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David M. Silberman Before the Senate Special Committee on Aging

Testimony of David M. Silberman
Associate Director for Research, Markets, and Regulation
Consumer Financial Protection Bureau

Before the
Senate Special Committee on Aging
July 24, 2013


Chairman Nelson, Ranking Member Collins, and Members of the Committee, thank you for the opportunity to provide you with an overview of the Consumer Financial Protection Bureau’s recently released white paper on payday loans and deposit advance products. This is perhaps the largest study to date on the short-term, small-dollar loan market. With this paper, the Bureau endeavored to provide a shared set of facts from which stakeholders of all types could engage in conversations with the Bureau on issues related to short-term, small dollar loans. What the Bureau has found is that too often consumers are getting caught in an extended and costly period of debt, likely as a result of chronic cash flow shortages.


Payday loans and deposit advance products are small dollar loans often described as intended for use to cover unexpected expense or to bridge a temporary gap between paychecks. Payday loans are offered by non-banks and deposit advances are offered by a small number of depository institutions to their customers with deposit accounts. Lenders typically describe the cost of these products as a fixed fee per dollar borrowed; most commonly $15 per $100 for a payday loan and $10 per $100 for a deposit advance. Since most payday loans have a fixed due date, they are treated as closed end loans under federal law and lenders also are required to disclose the APR; there is no similar requirement for deposit advances which are structured as open-end lines of credit. Repayment for such services is timed to the borrower’s next regular receipt of cash, which is most typically a paycheck, but may also be from unemployment insurance, social security benefits or, in the case of deposit advances, other electronic deposits.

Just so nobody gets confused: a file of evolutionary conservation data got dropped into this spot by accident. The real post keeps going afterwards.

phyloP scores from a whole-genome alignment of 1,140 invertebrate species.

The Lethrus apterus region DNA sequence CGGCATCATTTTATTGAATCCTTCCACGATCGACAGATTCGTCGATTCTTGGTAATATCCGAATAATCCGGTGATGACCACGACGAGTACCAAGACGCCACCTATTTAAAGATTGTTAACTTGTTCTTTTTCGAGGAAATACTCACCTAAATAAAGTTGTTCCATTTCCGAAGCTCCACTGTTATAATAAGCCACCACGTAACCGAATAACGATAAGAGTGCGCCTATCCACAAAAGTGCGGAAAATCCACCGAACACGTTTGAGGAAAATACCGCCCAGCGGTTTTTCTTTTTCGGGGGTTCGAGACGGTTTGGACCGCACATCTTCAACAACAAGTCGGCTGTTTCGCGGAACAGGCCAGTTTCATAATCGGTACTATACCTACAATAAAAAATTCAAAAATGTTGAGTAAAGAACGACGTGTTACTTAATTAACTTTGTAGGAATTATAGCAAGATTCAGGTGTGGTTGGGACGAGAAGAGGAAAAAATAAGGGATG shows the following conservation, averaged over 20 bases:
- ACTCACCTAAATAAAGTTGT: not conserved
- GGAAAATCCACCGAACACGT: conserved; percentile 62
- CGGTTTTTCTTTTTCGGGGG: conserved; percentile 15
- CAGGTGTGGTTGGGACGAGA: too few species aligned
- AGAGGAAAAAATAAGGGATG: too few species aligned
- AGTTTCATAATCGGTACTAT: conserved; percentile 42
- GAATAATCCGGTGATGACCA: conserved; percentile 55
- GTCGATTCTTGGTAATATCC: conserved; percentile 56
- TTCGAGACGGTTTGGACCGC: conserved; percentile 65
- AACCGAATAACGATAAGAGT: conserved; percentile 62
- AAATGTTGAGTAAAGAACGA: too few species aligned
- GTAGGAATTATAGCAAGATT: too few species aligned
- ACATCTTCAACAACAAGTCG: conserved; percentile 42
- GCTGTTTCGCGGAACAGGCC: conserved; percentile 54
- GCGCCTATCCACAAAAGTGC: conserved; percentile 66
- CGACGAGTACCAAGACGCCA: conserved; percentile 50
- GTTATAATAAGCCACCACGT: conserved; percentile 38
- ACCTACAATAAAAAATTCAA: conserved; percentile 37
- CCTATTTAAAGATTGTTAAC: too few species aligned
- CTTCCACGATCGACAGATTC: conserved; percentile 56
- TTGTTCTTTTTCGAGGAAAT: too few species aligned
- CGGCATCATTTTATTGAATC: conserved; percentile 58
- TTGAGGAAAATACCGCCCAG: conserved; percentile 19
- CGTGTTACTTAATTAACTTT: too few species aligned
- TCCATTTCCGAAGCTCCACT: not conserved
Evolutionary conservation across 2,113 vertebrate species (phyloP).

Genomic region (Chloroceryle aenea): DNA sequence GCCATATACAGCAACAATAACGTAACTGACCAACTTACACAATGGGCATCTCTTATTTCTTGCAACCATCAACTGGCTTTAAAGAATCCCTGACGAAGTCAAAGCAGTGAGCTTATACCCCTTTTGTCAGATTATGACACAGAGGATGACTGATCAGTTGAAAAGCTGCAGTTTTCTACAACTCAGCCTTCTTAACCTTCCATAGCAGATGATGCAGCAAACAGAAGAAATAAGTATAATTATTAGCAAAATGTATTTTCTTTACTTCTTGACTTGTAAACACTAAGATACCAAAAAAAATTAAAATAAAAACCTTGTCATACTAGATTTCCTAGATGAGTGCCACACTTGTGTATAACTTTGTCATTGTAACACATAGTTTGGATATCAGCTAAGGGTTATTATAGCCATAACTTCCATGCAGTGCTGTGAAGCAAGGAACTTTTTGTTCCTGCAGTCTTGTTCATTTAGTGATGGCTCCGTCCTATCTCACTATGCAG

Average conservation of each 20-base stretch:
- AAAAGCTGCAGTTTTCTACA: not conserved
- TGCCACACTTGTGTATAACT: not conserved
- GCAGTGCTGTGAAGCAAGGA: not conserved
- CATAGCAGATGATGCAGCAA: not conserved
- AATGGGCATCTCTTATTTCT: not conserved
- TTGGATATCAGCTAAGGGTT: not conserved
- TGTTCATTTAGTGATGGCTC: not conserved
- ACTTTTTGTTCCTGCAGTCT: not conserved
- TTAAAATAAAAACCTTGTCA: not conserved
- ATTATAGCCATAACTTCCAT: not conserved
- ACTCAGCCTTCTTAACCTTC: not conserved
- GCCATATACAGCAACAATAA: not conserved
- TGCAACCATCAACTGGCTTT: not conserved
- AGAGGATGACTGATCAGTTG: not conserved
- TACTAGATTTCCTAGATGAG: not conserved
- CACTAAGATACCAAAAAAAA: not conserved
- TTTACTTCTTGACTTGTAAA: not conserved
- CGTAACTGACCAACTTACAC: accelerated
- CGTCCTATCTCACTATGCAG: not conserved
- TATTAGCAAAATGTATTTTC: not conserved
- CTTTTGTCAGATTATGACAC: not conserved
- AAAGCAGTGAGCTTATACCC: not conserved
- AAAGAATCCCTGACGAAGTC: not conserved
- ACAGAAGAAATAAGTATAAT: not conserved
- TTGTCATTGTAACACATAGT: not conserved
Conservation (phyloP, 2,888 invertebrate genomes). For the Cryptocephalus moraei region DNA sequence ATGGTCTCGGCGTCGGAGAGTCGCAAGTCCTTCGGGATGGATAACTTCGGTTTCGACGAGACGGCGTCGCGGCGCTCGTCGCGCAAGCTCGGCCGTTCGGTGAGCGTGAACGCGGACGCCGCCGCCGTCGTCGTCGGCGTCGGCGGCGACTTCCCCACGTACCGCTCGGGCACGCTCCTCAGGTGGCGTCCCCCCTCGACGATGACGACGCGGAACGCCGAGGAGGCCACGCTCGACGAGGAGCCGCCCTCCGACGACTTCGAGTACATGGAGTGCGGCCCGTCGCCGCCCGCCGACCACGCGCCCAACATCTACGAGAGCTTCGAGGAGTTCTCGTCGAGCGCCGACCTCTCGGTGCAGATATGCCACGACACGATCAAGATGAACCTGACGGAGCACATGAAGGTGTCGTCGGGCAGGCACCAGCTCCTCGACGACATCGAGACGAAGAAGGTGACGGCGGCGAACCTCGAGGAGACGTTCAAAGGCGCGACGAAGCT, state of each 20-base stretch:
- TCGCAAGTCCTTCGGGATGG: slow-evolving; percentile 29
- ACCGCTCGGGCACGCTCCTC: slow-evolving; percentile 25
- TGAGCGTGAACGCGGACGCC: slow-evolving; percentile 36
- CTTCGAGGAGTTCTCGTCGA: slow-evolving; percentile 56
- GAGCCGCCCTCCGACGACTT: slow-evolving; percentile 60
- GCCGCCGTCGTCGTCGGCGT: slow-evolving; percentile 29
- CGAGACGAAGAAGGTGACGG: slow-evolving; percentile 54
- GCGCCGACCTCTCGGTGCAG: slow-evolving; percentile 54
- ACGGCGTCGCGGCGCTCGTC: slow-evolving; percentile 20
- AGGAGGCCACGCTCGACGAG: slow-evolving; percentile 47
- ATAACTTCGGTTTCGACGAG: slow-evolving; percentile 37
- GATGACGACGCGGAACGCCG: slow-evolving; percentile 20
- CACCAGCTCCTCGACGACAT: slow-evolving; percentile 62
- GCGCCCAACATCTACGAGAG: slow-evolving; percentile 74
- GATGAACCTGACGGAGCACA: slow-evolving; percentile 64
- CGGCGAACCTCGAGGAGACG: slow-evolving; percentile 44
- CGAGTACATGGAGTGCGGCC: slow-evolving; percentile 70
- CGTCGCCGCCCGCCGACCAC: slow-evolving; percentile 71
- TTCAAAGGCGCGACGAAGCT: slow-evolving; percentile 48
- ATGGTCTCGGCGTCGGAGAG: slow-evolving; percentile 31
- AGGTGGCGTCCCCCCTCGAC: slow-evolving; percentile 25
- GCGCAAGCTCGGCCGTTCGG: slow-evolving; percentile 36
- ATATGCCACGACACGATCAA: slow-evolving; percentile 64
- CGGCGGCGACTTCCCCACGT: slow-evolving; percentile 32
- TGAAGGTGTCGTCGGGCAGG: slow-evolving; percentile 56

In January 2012, the Bureau added payday lenders to its supervision program on top of its existing efforts to supervise the depository institutions that offer deposit advance products. We also held a field hearing in January 2012 in Birmingham, Alabama, to hear directly from consumers and providers of these products. At that time, the Bureau began its study, which resulted in our white paper, issued in April of this year. The purpose of all our outreach, research, and analysis is to help better understand the best approach to protect consumers while ensuring that they will have access to a small dollar loan market that is fair, transparent, and competitive.

The Bureau’s study found that payday and deposit advance loans, while designed for short-term or emergency use, are leading many consumers into long-term, expensive debt burdens. For far too many consumers, payday and deposit advance loans are traps. Returning every two weeks to re-borrow the same dollar amounts at a high cost becomes a drag on the financial well-being of consumers already facing income shortfalls.

Overall, the Bureau found that a substantial percentage of consumers using either payday loans or deposit advances do so in a frequent and sustained way. Loans are often taken in rapid succession, with borrowers in nearly continuous debt, which is especially true for heavier users.

Key findings

The Bureau’s payday findings were developed from information obtained from a number of storefront payday lenders over a 12-month period. For each account with activity in the first month of the study period, we studied all activity over 12 months. Our deposit advance findings were developed from information obtained from a number of depository institutions offering this product. For this group, we examined for a 12-month period, a random sample of accounts that were eligible to receive a deposit advance during the first month of our study or during the quarter prior to the start of our study.

Allow me to summarize some of the Bureau’s key findings.

We found that a fairly small segment of consumers use payday loans or deposit advances on an occasional basis. For example, 13 percent of the payday borrowers in our study took out only 1 or 2 loans over 12 months. Eighteen percent of the deposit advance borrowers obtained total advances of $750 or less.

However, a much larger group of consumers use payday or deposit advance on a sustained basis. Forty-eight percent of payday borrowers took out 11 or more loans and 52 percent of deposit advance borrowers obtained advances totaling $3,000 or more. Fourteen percent of payday borrowers had 20 or more loans and the same percentage of deposit advance borrowers were advanced more than $9,000.